Yea, but at least Michael Kay uses RISP and RISP and at times RISP.
As a statistics-minded fan myself, I had always harbored the belief that Cohen secretly sympathized with the “Stat Guys” in the Insider vs. Outsider, Scouts vs. Stats fault lines that have defined the sport’s discourse for the past decade-plus.
Not so, I found out. I asked Cohen about this, and, to use one of his favorite words, I was disabused.
“People who write from a remove have a different perspective. Either it’s a lyrical perspective, which is nice, or a statistical perspective, which is also useful. But when you’re actually up close and understand the human beings who play the game, it gives you a better perspective,” he said.
He does read various Mets blogs, he told me, citing the “incredibly well-written” Faith and Fear in Flushing, along with Amazin’ Avenue, as two of his go-tos.
I asked him if he had plans to increase the focus of statistics in the telecasts, the better to appeal to what I assume would be a more stats-savvy viewership going forward.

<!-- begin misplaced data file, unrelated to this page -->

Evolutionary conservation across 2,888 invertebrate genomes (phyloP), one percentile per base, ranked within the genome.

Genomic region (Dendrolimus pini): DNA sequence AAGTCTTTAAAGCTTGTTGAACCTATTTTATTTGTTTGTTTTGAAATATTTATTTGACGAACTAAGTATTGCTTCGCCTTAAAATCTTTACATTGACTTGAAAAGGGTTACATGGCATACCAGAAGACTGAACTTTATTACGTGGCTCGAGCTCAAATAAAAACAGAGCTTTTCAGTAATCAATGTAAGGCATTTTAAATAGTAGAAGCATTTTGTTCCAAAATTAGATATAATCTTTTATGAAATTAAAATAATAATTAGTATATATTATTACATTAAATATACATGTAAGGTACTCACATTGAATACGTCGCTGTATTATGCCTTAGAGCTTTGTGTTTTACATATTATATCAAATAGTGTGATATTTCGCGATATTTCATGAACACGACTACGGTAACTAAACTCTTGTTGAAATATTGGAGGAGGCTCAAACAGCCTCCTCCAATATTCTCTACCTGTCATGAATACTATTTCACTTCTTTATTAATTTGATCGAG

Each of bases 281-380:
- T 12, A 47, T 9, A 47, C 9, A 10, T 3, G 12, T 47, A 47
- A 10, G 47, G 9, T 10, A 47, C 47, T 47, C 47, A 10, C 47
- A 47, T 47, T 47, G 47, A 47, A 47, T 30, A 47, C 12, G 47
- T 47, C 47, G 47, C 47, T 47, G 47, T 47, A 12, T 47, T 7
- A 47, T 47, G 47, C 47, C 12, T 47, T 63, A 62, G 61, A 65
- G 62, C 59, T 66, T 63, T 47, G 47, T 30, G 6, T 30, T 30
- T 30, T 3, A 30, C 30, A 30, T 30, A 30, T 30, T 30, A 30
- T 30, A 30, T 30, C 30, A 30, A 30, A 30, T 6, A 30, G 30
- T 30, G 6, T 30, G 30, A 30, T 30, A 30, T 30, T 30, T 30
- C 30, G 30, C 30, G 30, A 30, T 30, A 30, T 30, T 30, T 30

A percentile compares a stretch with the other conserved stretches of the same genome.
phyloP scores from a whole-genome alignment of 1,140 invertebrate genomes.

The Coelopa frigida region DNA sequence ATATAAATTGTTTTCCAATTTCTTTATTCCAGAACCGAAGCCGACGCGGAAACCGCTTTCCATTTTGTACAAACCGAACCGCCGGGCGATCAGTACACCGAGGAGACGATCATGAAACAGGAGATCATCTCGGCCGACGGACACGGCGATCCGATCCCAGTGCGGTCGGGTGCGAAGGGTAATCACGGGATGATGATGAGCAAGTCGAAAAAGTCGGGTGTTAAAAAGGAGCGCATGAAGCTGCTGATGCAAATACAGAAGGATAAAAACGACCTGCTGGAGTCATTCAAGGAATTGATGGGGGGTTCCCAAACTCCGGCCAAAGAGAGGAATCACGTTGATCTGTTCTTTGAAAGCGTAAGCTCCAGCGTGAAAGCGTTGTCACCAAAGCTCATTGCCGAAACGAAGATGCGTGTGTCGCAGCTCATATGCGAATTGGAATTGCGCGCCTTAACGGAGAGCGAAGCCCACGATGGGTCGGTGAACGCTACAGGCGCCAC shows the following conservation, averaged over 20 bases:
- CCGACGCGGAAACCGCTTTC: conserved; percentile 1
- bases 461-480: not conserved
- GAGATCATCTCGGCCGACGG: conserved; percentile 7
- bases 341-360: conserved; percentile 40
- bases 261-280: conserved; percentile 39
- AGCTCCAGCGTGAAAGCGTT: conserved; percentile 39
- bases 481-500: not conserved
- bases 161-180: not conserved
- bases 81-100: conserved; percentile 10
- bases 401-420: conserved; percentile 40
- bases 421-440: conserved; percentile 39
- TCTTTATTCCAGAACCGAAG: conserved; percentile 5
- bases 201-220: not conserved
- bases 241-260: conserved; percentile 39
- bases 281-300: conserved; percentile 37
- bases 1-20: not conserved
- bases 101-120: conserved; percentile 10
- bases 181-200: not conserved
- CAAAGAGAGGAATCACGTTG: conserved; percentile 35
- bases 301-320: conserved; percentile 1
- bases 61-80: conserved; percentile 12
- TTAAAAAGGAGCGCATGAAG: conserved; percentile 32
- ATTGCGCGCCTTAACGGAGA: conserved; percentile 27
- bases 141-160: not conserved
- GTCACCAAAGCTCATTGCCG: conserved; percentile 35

“Statistics have their place: Advanced statistics can tell a sometimes better story than standard statistics. But that’s never been the focus of my broadcasts and it’s never going to be,” he told me.
“That’s not what people want to hear. There’s a small percentage of people who want me to talk about xFIP or WAR. But 99 percent of them do not. Most of them want to hear about the players, and the stories surrounding the players. Because numbers don’t play the game. Players do.”
Posted: February 22, 2013 at 05:05 PM | 24 comment(s)
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